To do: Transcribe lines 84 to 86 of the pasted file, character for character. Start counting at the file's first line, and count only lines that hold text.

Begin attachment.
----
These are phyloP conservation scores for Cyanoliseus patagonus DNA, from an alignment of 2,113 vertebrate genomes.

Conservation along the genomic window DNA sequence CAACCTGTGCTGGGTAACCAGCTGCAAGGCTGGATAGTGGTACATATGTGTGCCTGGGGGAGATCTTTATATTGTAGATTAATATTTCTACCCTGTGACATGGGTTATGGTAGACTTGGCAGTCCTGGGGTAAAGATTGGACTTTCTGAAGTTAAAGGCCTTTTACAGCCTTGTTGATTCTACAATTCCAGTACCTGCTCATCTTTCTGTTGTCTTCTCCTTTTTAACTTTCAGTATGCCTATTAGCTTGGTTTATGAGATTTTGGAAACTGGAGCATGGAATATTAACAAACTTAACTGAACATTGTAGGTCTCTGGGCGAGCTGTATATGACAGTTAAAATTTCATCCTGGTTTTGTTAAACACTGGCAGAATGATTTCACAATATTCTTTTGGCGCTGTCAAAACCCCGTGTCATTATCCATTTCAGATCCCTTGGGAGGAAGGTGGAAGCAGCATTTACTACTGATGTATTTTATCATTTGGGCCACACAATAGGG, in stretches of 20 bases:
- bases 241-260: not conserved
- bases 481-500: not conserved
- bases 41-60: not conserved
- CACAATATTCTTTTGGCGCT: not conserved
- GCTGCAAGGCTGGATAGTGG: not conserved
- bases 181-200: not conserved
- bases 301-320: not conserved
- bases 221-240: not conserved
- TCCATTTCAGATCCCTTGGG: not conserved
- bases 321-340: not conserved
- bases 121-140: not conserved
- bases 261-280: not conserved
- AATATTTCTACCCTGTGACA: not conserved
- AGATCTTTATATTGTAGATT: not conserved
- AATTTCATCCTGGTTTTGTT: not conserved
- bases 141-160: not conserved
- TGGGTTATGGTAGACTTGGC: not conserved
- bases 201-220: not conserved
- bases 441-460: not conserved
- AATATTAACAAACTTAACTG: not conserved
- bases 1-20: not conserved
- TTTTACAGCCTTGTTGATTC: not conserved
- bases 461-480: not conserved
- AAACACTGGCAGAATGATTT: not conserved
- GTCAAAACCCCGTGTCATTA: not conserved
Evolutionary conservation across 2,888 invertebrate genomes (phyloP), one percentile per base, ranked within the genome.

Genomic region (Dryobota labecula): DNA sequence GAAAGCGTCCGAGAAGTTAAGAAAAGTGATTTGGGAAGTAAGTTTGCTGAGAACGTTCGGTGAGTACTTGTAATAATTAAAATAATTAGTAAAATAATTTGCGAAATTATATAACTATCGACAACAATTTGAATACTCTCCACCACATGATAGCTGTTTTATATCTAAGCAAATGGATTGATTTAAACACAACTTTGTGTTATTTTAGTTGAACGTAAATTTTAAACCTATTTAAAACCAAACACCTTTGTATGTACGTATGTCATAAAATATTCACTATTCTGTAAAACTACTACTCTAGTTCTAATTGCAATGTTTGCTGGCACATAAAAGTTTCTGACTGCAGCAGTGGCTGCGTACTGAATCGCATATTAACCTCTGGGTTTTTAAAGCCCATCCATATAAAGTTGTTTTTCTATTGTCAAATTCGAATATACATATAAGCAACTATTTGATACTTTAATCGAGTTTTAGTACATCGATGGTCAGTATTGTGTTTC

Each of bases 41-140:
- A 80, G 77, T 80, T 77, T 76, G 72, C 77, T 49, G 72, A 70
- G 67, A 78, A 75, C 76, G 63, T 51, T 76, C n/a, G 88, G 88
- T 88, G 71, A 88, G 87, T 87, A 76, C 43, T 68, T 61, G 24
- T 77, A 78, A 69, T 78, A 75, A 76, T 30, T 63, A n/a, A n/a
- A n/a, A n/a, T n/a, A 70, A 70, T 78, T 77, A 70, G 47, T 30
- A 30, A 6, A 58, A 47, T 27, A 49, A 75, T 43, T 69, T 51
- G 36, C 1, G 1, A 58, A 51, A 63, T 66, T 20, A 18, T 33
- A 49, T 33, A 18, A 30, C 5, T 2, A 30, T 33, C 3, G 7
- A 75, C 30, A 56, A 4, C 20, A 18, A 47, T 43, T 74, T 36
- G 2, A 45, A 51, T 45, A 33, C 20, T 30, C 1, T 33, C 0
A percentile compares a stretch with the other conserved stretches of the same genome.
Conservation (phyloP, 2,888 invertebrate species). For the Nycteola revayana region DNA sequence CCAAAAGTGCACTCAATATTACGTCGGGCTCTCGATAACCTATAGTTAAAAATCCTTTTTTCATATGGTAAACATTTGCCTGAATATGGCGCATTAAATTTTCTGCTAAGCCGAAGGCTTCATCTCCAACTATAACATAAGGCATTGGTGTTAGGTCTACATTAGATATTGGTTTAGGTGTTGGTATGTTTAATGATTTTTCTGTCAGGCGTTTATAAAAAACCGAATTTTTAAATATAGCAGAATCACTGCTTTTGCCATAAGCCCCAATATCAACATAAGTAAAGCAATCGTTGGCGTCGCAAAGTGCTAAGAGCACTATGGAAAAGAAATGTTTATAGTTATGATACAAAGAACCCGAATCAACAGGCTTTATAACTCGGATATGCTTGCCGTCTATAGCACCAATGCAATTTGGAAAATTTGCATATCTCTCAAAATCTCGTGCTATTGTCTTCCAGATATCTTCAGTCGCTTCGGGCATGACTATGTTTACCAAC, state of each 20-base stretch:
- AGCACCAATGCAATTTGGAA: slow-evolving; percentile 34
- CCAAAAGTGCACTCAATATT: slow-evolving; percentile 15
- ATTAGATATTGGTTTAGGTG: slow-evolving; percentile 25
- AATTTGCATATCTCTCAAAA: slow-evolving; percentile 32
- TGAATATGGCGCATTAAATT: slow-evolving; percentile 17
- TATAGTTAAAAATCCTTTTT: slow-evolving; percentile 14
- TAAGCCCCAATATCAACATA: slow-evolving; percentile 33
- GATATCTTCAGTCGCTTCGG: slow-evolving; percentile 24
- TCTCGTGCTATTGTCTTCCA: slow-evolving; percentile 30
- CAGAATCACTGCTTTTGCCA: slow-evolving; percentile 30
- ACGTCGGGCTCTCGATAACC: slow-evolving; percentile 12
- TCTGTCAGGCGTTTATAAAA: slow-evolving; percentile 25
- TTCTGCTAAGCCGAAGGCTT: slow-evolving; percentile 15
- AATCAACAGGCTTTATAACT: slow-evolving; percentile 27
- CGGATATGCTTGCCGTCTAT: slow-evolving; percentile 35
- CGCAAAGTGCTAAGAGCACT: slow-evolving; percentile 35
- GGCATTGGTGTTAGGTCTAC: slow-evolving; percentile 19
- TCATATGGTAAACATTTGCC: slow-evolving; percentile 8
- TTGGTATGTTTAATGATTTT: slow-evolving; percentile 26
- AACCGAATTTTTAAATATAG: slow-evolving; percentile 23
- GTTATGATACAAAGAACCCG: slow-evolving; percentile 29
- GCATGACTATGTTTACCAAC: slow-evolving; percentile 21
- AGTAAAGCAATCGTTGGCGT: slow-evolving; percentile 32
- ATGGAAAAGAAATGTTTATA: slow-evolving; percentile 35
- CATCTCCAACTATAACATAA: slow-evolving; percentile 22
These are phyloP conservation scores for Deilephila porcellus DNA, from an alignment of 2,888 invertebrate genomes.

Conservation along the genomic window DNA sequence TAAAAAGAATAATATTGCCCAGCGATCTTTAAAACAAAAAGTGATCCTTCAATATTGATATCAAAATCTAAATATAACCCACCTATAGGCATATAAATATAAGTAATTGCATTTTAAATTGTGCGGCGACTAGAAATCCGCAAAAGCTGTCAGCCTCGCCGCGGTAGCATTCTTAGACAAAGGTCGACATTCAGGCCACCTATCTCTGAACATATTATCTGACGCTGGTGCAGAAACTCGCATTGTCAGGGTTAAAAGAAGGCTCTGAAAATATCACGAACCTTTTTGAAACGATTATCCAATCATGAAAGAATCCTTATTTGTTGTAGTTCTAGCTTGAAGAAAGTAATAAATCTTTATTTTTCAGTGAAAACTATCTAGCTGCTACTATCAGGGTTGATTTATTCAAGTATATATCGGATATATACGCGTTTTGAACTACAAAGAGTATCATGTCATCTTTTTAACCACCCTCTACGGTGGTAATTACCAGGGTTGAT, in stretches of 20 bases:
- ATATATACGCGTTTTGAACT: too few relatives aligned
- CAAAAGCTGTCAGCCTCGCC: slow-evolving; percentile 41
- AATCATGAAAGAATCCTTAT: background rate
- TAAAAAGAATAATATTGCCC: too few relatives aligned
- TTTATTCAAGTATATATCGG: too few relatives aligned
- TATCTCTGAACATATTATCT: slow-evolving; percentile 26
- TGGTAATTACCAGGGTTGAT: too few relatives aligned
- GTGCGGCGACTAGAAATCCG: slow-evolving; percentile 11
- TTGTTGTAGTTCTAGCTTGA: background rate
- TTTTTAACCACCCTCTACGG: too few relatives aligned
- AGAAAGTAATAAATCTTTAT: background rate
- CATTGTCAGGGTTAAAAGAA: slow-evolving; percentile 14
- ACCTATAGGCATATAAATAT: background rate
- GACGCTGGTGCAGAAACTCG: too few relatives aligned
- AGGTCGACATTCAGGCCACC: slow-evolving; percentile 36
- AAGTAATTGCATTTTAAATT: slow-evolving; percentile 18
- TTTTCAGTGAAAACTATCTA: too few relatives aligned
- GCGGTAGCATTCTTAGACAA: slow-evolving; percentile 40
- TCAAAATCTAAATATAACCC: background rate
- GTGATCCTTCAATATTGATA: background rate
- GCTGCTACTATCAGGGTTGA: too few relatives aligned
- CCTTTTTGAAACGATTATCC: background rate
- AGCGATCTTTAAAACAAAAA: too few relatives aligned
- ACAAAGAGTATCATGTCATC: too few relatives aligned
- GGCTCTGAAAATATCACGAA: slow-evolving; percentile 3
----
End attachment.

- AGGTCGACATTCAGGCCACC: slow-evolving; percentile 36
- AAGTAATTGCATTTTAAATT: slow-evolving; percentile 18
- TTTTCAGTGAAAACTATCTA: too few relatives aligned